Jeff Jardine

Every day is Father’s Day for Modesto man and his son

Every day is Father’s Day, and sometimes twice a day, for 93-year-old Montie Taylor, left, who lives at the Bethel Retirement Community in Modesto. His son, Jim, lives a mile away and each morning comes by to have breakfast and then stops by later in the afternoon or evening as well. Montie considers himself extremely fortunate. All of his eight children talk to him frequently and he expects to hear from all and be visited by some on Father’s Day. Since moving there in 2012, he’s seen other residents who rarely if ever get visitors.
Every day is Father’s Day, and sometimes twice a day, for 93-year-old Montie Taylor, left, who lives at the Bethel Retirement Community in Modesto. His son, Jim, lives a mile away and each morning comes by to have breakfast and then stops by later in the afternoon or evening as well. Montie considers himself extremely fortunate. All of his eight children talk to him frequently and he expects to hear from all and be visited by some on Father’s Day. Since moving there in 2012, he’s seen other residents who rarely if ever get visitors. jjardine@modbee.com

Montie Taylor will tell you every day is Father’s Day. And to his son, Jim Taylor, every day is Son’s Day.

Which means today really is no different than any other for the Taylors. Each is special. Montie is 93, twice a widower, blind and a resident at the Bethel Retirement Community in Modesto since 2012. Son Jim, 65 and the owner of mortgage and real estate firms in town, lives a mile away.

Every morning, Jim helps his dad downstairs to join other residents for coffee or breakfast at the retirement center. Then, most days, he checks in on dad on his way back home from work. Likewise, Jim’s four brothers and three sisters, who no longer live in the area, call Montie frequently. Two weeks ago, more than 50 family members – including Montie’s 91-year-old brother from Washington – came to Bethel for a family reunion.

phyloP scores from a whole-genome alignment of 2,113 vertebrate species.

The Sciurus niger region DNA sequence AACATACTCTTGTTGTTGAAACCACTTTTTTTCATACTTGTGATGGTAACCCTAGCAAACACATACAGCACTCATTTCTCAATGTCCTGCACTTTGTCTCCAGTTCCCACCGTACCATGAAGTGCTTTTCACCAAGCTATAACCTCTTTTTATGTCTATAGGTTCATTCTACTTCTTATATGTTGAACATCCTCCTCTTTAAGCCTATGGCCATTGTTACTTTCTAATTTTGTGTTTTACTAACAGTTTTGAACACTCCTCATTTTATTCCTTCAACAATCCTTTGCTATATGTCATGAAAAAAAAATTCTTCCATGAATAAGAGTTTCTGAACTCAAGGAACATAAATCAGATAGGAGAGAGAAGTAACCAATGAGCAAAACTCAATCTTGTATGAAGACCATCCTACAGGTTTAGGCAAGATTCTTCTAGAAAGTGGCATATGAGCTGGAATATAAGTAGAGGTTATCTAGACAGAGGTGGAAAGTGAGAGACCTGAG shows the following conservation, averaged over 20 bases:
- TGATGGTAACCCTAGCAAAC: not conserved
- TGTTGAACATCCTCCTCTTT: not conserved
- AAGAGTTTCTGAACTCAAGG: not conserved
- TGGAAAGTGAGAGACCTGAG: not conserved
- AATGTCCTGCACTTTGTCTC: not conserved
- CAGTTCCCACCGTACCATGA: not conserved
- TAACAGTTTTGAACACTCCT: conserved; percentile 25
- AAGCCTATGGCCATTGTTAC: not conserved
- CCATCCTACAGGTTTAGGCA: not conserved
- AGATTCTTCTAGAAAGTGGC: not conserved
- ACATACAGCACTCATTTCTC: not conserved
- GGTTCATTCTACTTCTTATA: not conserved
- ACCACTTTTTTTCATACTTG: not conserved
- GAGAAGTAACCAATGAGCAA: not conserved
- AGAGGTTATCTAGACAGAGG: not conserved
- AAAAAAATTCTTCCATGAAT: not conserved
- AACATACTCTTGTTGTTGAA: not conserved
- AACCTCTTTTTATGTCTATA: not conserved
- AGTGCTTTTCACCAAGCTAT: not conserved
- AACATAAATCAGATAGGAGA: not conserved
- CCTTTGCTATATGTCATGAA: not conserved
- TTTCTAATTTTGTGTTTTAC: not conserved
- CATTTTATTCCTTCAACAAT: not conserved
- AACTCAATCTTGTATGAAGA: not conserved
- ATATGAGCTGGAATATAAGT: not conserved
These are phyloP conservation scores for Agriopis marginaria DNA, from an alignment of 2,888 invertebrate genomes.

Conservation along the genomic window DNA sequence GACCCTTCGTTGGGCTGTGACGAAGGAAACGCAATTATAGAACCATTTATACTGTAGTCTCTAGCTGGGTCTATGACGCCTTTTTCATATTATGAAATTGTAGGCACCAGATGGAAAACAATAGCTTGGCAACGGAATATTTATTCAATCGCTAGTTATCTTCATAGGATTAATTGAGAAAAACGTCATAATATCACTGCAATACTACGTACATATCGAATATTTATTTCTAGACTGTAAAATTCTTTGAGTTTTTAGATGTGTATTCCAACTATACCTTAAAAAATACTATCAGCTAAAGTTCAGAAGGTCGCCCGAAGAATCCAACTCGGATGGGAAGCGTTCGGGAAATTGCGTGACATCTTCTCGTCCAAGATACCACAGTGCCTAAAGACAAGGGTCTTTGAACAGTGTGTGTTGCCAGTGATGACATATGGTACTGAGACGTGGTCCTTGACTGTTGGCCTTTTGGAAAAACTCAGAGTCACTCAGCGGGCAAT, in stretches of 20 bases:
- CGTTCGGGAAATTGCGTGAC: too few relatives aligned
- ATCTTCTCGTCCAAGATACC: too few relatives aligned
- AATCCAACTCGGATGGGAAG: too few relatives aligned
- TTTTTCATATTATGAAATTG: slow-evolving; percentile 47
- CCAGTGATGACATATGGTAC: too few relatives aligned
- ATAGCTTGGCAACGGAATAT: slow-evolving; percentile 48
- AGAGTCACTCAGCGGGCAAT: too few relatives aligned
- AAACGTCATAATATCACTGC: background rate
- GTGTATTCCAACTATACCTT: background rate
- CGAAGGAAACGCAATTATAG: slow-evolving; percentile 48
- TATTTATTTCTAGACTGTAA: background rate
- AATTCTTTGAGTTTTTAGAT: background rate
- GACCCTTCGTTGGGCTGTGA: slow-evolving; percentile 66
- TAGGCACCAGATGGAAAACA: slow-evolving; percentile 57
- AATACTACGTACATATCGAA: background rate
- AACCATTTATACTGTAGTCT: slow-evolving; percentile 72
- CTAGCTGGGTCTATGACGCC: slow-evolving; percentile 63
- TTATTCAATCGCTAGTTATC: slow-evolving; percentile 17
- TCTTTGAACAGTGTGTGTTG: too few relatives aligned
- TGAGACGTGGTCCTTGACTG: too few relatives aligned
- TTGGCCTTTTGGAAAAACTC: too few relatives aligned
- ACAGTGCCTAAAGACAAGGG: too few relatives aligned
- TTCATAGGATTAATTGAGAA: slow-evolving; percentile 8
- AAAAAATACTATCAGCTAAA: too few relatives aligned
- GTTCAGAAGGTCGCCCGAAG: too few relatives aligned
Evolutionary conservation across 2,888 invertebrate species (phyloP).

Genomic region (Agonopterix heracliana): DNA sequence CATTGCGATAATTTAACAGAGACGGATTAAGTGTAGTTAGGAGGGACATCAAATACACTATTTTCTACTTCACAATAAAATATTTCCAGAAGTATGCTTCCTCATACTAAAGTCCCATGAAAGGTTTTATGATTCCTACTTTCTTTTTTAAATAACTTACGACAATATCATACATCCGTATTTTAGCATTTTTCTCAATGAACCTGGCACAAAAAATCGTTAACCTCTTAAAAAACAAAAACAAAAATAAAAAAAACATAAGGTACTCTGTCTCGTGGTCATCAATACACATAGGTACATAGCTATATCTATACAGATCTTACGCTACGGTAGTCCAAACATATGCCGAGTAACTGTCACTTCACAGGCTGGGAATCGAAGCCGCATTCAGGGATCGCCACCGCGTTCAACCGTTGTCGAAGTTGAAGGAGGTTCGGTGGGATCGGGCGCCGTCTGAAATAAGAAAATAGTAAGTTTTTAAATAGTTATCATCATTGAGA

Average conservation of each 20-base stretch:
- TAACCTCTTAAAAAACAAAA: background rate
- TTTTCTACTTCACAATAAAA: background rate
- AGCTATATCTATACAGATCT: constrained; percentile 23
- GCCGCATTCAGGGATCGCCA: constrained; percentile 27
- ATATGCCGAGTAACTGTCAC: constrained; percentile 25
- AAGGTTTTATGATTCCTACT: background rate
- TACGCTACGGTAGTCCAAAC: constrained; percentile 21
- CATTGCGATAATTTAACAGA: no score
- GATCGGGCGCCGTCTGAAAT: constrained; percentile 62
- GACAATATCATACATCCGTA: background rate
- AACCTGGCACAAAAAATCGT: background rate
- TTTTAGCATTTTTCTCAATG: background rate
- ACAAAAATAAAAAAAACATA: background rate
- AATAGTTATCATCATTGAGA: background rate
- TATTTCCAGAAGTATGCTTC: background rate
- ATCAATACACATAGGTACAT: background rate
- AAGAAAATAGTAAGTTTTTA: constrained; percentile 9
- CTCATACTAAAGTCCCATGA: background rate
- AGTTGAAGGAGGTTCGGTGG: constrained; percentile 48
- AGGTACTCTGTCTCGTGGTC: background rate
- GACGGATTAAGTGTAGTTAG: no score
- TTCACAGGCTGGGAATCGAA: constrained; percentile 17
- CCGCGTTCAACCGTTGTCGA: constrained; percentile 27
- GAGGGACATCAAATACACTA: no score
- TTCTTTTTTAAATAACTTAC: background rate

“I just do what I do because I can do it,” Jim Taylor said. “My brothers and sister all would if they could.”

Each day, it seems, Jim learns a new little nugget about his dad’s life: a story here, a fact there. Depictions of places and events his dad might have just remembered or that Jim once knew about but had forgotten.

No matter. It’s the time they spend together that counts.

“We reminisce,” Montie Taylor said.

Jim also enjoys the stories of the others who join them at the breakfast table. They are living history, he said. A place he once drove past nearly every day without a second thought, Jim Taylor now views Bethel and other retirement homes differently.

“Treasure troves of memories,” Jim said. “When you can go talk to people who worked behind a horse and plow or flew a B-17 over Germany during World War II ... it is amazing to hear.”

Dad’s stories, though, are the best. Montie tells of how he lost two fingers on his right hand in a workplace accident when he was 18 years old in 1941. Another employee thought he was playing a practical joke on Montie by moving saws. Montie reached under to move whatever blocked one of the saws and lost his fourth finger and pinky.

“I was just about to go down and register for the draft when it happened,” Montie said. “They wouldn’t let me in because I was handicapped. And I wanted to get into the Army.”

Montie tells how his mother traveled in a covered wagon from the Midwest to Wyoming as a girl. They talk about his six decades as a Foursquare minister starting churches in Pennsylvania and Ohio, and how he and his mom went through LIFE Bible College in Los Angeles together.

“My mother and I graduated in the same class,” he said.

They talk about their 40-plus years living in Twain Harte, where Montie’s mother and stepfather became custodians at Summerville High School, which all of Montie and Lorraine Taylor’s kids attended. They talk about his many jobs and careers, including his time as a construction inspector, a log truck driver, a school custodian and a school bus driver.

And they talk about their family tree and their descendance from Mayflower Compact penner William Henry Brewster, which they now know also makes them kin to Robert Henry Brewster – aka Robert McHenry, he of Modesto’s mansion, museum and avenue fame.

Because they get to spend time together so regularly, they feel for those in Bethel and other homes who rarely have family members visit, or have pasts they’d rather not relive.

“I know some people who do not want to remember anything about their childhood,” Montie Taylor said. “We had a lady who lived here – her daughter was a teacher and lived in her house – and I never saw her daughter come and visit her.”

They are missing out on those little nuggets of lore and background, Jim Taylor said. Some can be pretty surprising.

“There are things I know about him that he doesn’t know I know,” Montie Taylor said. “When he was going to college down here (at MJC), I’d get up at midnight, drive down here (from Tuolumne County) and watch them come and go.”

Did he catch them doing things preacher’s sons weren’t supposed to be doing?

“I sure did,” Montie said, smiling wryly but refusing to dish the dirt.

Son Jim clearly treasures his treasure trove of a father. They’ll visit again today, just as they did Saturday and will again come Monday.

It’s Father’s Day. It’s Son’s Day. It’s a holiday, every day.

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